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Where do peptic ulcer diseases occur?
- Upper GI tract
- (stomach and first few centimeters of duodenum)
What are some things that are associated with PUD?
- H. pylori
What are Curling's Ulcers?
Ulcers in the duodenum caused by burns; decreased plasma volume (blood flow) to stomach results in ischemia–sloughing of gastric cells results
curling iron = burn
What are Cushing's ulcers?
- Ulcers caused by brain injury...
- ↑ICP → vagal stimulation → ↑gastric acid
What are some complications of PUD?
What causes GERD?
↓ LES tone
fatty foods, smoking, obesity, alcohol, meds, immaturity of LES in infants, neurological disease (CP), things that delay gastric emptying (pyloric stenosis, hiatal hernias)
What are S&S of GERD?
- esophagitis (inflammation of the esophagus),
- pain, ulcerations, obstructions (stricture)
Is GERD common in infancy?
What children suffer more complications with GERD, such as esophagitis, malnutrition, and respiratory problems?
Those with neurologic disorders
T/F: You want to feed a child with GERD more volume less often.
False. Small frequent feeds of thickened formula are recommended.
Regarding Crohn's & UC, which one is primarily of the rectum or sigmoid?
large intestine is typically the only affected site
Regarding Crohn's and UC, which one can affect any part of the GI tract (from mouth to anus)
The pathophysiology of Crohn's & UC involves:
a) an environmental trigger such as microbial flora
b) a failure of immune regulation
c) a genetic predisposition
d) all of the above
D) all of the above
Granulomas (inflammed cells that become lumped together to form a lesion) are present in _______
In ___________ the ulceration is deeper and may extend into all the layers of the bowel wall.
In ulcerative colitis, these ulcers do not extend beyond this inner lining of the large intestine
In ______, narrowed lumen and obstruction are not uncommon complications. These conditions are less frequently found in cases of ______.
In Crohn's disease, narrowed lumen and obstruction are not uncommon complications. These conditions are less frequently found in cases of ulcerative colitis.
Ulcerative colitis has a genetic link to:
genetic link to these is found in ______:
HLA DR1 and
IBD1 locus on chromosome 16,
chromosome 5q (IBD5), IBD3
Which disease (UC vs. Crohn's) has continuous
involvement of the colon, beginning with the rectum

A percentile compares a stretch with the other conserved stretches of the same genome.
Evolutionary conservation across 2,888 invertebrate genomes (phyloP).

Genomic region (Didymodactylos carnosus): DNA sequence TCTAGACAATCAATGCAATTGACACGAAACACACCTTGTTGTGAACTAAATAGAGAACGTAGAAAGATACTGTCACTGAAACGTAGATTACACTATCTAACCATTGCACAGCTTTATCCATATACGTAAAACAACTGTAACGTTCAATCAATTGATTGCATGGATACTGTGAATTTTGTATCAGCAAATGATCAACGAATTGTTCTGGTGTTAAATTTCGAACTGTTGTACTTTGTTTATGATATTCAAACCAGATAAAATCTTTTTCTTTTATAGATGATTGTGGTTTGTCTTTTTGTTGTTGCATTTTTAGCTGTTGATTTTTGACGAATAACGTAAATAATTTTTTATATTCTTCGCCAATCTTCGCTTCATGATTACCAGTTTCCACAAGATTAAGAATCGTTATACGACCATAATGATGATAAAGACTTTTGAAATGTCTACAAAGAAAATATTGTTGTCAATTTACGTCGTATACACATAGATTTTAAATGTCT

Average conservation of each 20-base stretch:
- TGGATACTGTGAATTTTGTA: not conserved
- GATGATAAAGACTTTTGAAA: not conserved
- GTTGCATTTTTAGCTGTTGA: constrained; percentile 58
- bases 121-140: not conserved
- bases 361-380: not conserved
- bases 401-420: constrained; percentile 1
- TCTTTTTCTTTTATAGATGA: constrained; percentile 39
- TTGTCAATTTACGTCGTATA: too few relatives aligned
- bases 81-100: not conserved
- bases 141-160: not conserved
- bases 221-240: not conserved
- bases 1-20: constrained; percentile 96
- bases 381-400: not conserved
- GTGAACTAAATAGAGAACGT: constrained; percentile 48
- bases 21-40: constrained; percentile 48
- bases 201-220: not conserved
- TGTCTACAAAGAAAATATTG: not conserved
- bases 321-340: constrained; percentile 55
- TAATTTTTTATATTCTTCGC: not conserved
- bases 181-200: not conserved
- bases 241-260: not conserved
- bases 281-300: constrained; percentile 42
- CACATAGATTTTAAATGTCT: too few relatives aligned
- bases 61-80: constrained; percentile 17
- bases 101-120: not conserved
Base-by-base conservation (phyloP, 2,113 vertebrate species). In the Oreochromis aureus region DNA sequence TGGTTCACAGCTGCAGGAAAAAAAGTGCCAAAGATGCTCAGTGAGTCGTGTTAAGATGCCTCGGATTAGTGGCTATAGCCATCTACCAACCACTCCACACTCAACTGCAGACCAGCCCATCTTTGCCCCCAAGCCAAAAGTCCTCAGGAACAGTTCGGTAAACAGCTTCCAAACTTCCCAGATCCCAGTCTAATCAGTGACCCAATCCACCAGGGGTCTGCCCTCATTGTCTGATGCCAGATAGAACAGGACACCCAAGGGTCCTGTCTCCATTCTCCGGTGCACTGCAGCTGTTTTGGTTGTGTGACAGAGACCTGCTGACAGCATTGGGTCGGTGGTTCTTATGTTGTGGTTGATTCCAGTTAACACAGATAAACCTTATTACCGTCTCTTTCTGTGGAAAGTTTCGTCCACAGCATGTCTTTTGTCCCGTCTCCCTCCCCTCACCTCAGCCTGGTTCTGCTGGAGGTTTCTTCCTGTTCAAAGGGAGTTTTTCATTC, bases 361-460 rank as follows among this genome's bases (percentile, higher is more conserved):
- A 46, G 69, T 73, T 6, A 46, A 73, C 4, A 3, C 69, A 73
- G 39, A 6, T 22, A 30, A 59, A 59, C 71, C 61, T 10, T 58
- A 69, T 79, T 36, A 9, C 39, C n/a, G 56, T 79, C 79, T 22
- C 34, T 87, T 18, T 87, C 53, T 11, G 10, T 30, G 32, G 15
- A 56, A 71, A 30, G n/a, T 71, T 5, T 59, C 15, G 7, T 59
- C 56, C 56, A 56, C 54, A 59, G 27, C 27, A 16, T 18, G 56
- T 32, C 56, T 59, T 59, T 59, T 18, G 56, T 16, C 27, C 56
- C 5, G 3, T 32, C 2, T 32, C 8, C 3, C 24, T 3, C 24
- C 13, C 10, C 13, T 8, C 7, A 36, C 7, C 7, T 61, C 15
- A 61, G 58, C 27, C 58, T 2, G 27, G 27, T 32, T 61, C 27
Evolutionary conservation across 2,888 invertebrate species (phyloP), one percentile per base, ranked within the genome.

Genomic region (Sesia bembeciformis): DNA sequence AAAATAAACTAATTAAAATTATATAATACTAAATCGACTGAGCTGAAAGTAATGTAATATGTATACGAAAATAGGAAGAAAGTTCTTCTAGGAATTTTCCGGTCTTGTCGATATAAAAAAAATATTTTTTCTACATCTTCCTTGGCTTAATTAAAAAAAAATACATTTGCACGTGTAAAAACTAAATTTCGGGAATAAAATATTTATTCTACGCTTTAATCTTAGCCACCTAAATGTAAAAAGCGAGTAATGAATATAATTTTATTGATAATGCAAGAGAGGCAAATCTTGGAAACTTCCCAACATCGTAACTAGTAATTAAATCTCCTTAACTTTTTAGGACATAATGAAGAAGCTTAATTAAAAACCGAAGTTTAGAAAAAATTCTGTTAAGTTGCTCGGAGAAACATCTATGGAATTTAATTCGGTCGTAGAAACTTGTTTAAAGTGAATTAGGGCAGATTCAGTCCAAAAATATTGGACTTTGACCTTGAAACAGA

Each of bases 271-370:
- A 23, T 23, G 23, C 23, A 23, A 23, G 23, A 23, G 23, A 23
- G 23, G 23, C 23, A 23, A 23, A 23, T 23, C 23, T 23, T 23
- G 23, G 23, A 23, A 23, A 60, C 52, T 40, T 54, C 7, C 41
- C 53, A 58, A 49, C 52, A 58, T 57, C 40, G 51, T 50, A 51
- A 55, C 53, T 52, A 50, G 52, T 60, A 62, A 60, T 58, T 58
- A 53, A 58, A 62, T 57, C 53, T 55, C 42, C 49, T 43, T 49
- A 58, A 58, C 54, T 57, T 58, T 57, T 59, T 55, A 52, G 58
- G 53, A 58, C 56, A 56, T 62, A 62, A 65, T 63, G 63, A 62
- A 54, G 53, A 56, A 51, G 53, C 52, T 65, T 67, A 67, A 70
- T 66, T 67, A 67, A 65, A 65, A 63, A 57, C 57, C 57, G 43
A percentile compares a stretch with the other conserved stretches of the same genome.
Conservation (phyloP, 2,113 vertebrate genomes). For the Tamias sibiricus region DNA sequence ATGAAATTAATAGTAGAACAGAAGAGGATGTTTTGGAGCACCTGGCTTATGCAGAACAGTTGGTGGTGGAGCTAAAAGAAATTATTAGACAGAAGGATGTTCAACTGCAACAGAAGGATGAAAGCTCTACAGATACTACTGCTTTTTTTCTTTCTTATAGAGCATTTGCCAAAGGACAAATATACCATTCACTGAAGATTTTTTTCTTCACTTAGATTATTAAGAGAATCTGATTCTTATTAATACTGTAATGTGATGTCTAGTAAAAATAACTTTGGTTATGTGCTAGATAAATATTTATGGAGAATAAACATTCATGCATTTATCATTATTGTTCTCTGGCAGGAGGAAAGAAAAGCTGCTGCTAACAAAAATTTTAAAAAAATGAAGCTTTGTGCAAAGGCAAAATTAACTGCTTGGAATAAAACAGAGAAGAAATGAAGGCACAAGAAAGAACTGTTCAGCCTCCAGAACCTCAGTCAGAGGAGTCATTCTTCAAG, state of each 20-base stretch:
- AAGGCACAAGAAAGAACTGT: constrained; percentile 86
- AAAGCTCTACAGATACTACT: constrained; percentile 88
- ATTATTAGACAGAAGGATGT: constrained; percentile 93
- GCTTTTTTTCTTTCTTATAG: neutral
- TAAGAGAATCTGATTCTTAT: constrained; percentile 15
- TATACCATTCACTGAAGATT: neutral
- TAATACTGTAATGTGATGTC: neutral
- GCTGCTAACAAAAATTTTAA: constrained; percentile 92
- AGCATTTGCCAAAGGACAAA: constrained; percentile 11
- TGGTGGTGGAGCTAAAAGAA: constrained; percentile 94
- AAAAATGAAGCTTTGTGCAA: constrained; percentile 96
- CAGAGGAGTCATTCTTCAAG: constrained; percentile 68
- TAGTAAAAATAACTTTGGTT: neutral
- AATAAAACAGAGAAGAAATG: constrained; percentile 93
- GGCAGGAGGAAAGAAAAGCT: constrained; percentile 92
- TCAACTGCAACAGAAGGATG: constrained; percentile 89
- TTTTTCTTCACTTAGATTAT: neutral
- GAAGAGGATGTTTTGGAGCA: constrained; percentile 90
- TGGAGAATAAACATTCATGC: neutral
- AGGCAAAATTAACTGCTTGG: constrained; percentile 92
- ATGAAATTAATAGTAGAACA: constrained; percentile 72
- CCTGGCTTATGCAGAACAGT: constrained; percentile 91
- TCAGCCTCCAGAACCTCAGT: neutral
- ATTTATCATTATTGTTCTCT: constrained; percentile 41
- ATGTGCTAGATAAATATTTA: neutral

What is hepatitis?
Inflammation of the liver due to drugs, toxins like Etoh & bacterial or viral infections
What is another name for Hepatitis B Virus?
How is serum hepatitis / HBV transmitted?
infected blood, sex, needles, rectal
What disease is associated with hepatocellular carcinoma?
Is there a vaccine for Hep B?
This disease is an abnormal immune response to otherwise normal intestinal flora:
High V/Q is...
(V/Q > 0.9)
Low V/Q is...
(V/Q < 0.8)
Relating to V/Q, supplemental oxygen is relatively ineffective for...
- low V/Q - aka shunt
- (V/Q < 0.8)
What are some early responses for asthma?
- Release of mediators (induce bronchospasm, edema, mucous secretion)
- IgE binding to antigen - first 15 minutes
- Mast cell degranulation - first 15 minutes
When does the epithelial damage of asthma occur?
4-8 hours to days after exposure
What do mast cells release?
histamine, leukotrienes, interleukins, and prostaglandins
Late responses of asthma...
- epithelial damage
- inflammatory changes
How much fluid is normally between the visceral and parietal plura?
T/F: All pleural effusions cause symptoms.
What is a Chylothorax?
pleural effusion caused by lymph fluid
How does malignancy cause pleural effusion?
incrased capillary permeability due to obstruction
T/F: Rheumatoid arthritis can be a cause of pleural effusion
T/F: Tuberculosis can be a cause of pleural effusion.
How does CHF lead to pleural effusion?
↑ hydrostatic pressure
What is the normal V/Q ratio?
Describe the patho of ARDS leading to pulmonary edema.
- endothelial damage → inflammation →
- ↑ capillary permeability → PE & lung hemorrhage
What is the less severe form of ARDS called?
ALI (acute lung injury)
T/F: ARDS is life threatening and often lethal.
True. By definition, it is a serious condition (the less acute version is called ALI).
Mechanical ventilation and critical care are usually required.
- 90% death rate in untreated patients
- 50% death rate in treated patients
Inflammation of ARDS is a problem because
gas exchange impairment, hypoxemia
ARDS is a condition that affects only the lungs.